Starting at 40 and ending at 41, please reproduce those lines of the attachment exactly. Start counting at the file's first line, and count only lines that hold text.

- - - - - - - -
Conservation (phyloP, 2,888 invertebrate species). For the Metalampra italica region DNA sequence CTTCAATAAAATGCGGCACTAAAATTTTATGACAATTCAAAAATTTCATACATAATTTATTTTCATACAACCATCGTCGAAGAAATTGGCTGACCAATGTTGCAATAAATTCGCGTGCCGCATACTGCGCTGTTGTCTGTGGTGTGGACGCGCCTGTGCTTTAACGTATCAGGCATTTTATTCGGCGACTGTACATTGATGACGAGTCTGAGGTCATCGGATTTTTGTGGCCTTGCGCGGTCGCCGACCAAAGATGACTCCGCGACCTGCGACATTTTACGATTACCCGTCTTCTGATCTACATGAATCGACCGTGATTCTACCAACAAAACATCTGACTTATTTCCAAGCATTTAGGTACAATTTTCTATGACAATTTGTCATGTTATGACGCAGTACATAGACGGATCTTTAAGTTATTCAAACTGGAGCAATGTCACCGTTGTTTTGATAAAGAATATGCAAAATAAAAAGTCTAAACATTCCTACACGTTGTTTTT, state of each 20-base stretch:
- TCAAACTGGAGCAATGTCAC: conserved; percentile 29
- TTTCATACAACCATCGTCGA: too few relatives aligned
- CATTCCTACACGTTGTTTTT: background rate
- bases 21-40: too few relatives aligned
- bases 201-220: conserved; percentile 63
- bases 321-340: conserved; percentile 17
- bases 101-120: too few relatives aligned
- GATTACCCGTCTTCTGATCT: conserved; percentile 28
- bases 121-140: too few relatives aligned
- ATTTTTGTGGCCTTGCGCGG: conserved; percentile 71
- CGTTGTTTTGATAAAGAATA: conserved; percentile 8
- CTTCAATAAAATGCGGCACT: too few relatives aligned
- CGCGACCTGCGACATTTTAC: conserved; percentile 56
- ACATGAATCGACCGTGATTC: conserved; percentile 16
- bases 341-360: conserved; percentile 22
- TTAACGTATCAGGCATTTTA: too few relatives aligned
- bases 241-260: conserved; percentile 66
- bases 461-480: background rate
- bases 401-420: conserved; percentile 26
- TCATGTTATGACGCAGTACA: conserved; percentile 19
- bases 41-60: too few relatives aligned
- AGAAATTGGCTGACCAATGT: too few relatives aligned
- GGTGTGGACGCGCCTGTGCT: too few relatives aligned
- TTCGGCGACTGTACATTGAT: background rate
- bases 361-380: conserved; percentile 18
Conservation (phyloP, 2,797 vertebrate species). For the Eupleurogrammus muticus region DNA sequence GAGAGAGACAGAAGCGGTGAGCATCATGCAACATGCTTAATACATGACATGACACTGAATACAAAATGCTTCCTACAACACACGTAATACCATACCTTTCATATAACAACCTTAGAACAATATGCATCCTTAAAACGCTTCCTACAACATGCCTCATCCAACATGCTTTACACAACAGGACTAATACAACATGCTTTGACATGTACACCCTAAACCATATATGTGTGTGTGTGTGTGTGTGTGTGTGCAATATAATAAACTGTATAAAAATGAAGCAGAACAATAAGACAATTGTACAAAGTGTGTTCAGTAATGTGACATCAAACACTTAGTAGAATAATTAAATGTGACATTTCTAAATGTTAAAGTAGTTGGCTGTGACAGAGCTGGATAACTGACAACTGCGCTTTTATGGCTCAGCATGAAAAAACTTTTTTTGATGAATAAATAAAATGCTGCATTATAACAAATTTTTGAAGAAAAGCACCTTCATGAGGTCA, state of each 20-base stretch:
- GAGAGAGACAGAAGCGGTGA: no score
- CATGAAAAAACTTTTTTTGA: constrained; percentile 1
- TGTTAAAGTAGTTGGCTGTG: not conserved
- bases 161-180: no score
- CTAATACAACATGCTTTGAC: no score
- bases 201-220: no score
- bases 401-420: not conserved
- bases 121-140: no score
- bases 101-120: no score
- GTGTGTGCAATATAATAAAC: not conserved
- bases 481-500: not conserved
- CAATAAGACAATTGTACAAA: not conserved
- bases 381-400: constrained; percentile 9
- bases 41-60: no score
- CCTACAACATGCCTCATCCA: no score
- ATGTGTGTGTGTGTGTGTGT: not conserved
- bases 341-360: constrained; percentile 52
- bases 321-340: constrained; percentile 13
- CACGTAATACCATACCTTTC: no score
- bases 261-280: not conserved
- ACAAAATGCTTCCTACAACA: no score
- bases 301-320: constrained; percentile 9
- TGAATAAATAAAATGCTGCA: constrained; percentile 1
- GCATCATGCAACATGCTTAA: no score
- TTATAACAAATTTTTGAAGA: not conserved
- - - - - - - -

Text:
- bases 381-400: constrained; percentile 9
- bases 41-60: no score